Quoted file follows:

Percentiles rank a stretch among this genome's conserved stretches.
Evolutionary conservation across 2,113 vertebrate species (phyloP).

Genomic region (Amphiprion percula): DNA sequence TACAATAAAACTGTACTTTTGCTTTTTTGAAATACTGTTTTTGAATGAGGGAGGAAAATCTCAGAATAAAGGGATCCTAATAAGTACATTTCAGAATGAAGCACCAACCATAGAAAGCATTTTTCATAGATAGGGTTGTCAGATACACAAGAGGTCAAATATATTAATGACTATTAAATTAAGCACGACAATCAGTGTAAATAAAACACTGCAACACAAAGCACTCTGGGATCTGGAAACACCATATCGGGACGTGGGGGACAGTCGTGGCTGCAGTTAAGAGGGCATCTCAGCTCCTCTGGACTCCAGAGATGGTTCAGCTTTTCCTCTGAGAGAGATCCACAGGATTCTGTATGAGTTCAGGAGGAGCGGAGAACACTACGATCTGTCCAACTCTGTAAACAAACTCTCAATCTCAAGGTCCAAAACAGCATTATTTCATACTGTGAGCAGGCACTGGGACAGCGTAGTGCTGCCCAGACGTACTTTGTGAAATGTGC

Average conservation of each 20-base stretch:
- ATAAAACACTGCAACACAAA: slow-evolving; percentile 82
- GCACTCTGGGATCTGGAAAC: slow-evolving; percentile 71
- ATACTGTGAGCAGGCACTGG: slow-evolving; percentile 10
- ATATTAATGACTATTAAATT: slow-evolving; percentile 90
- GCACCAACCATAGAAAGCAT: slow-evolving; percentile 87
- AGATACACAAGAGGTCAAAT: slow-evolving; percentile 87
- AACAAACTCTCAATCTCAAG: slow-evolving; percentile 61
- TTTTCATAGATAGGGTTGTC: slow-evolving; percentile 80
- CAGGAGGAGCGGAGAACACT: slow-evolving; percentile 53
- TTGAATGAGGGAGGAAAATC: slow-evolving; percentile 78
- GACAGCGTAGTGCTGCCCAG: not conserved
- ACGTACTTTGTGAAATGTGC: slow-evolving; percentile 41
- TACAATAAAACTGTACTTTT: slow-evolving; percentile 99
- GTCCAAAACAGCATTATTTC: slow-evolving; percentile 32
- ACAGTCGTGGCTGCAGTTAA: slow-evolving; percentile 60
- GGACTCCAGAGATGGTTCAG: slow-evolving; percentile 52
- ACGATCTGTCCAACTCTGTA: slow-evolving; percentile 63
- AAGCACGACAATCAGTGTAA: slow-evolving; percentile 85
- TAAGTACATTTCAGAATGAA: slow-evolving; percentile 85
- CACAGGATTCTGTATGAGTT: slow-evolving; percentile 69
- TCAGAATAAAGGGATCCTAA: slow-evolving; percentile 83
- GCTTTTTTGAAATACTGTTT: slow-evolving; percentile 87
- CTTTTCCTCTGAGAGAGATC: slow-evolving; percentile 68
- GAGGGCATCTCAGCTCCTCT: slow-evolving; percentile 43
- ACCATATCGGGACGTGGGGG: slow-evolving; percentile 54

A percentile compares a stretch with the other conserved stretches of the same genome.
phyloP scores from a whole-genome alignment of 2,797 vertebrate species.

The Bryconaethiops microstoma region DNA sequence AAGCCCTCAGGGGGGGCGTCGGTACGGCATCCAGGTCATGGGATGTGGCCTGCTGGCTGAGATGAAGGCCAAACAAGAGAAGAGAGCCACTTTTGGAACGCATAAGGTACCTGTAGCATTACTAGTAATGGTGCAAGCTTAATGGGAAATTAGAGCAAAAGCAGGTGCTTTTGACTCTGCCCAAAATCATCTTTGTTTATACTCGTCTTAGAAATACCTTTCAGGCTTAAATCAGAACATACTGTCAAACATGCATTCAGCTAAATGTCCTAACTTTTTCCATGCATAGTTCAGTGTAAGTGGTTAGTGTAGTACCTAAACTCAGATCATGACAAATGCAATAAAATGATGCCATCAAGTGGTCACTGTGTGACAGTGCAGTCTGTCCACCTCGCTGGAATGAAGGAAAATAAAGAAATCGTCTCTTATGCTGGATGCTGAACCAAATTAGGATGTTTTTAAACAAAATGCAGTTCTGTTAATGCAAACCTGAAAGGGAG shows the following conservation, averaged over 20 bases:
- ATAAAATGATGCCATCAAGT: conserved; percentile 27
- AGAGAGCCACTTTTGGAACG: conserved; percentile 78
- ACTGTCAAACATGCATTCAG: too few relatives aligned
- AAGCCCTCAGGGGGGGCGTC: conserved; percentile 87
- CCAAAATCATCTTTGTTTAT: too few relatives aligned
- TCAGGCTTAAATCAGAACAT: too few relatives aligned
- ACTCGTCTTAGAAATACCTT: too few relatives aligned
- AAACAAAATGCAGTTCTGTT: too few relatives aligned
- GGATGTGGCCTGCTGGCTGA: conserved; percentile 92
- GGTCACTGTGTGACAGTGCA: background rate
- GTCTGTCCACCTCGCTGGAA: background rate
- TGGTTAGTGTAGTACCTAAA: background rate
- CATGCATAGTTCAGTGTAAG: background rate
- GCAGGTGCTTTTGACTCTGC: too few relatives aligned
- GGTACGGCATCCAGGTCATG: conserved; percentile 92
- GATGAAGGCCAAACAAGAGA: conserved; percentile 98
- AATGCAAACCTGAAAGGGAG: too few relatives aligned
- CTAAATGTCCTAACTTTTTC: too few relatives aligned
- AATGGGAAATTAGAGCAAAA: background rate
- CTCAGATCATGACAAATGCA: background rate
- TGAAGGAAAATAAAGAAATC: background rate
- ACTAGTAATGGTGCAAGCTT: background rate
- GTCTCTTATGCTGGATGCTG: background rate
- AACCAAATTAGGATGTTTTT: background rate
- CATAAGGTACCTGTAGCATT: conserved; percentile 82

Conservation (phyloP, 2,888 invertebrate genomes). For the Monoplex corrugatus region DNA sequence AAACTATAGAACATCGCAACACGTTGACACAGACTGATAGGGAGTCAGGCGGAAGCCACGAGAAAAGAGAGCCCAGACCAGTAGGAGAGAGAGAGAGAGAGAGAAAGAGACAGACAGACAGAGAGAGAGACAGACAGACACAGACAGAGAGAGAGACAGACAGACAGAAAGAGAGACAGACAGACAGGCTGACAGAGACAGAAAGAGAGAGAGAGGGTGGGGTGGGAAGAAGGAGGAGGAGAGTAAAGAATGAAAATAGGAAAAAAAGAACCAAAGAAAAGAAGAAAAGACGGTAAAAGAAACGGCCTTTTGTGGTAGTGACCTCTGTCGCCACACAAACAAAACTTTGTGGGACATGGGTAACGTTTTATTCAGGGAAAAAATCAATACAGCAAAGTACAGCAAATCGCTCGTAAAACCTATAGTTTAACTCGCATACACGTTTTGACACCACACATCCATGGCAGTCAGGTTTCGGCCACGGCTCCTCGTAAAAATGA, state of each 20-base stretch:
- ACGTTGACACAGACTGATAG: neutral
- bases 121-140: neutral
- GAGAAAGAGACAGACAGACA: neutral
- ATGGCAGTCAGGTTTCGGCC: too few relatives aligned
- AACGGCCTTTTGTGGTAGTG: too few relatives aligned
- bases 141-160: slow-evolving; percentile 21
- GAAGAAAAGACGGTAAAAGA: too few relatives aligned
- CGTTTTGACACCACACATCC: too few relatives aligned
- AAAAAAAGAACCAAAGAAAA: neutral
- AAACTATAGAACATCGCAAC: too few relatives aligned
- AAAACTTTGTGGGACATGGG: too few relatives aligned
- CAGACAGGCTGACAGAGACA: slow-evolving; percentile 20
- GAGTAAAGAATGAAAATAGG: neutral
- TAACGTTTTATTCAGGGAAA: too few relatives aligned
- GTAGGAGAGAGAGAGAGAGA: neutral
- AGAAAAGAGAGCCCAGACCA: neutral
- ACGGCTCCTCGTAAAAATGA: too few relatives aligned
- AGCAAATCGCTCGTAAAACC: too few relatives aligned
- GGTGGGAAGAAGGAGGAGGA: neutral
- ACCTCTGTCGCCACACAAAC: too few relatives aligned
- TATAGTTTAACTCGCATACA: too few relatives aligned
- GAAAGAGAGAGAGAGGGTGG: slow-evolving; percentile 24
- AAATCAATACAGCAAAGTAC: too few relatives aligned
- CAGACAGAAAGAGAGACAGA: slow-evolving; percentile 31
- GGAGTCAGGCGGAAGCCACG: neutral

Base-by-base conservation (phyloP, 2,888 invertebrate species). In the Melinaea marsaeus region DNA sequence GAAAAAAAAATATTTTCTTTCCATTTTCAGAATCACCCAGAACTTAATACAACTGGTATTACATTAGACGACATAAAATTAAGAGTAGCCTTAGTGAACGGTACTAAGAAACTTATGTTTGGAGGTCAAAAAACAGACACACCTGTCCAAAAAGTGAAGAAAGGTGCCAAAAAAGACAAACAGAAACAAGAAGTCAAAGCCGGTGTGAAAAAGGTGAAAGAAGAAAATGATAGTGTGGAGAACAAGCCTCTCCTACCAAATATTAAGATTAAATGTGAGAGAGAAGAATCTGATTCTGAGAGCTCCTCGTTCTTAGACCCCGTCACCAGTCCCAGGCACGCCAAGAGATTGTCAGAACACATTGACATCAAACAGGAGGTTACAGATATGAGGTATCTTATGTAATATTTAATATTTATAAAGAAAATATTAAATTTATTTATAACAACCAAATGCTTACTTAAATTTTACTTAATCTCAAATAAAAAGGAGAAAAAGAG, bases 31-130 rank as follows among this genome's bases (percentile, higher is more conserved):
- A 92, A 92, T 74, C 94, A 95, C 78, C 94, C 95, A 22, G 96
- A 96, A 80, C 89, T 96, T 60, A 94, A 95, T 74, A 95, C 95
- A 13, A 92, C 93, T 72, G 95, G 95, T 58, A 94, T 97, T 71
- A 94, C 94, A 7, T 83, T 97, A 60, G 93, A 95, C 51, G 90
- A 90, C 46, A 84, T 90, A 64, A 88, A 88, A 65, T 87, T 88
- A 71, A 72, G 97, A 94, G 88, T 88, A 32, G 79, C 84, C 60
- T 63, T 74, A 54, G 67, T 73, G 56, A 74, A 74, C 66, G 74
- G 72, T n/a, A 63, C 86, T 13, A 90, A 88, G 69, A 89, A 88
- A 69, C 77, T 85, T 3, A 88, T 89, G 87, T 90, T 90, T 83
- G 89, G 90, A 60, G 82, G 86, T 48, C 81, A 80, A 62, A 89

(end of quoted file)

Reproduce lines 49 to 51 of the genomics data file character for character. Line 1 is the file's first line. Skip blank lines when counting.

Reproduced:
- AATGCAAACCTGAAAGGGAG: too few relatives aligned
- CTAAATGTCCTAACTTTTTC: too few relatives aligned
- AATGGGAAATTAGAGCAAAA: background rate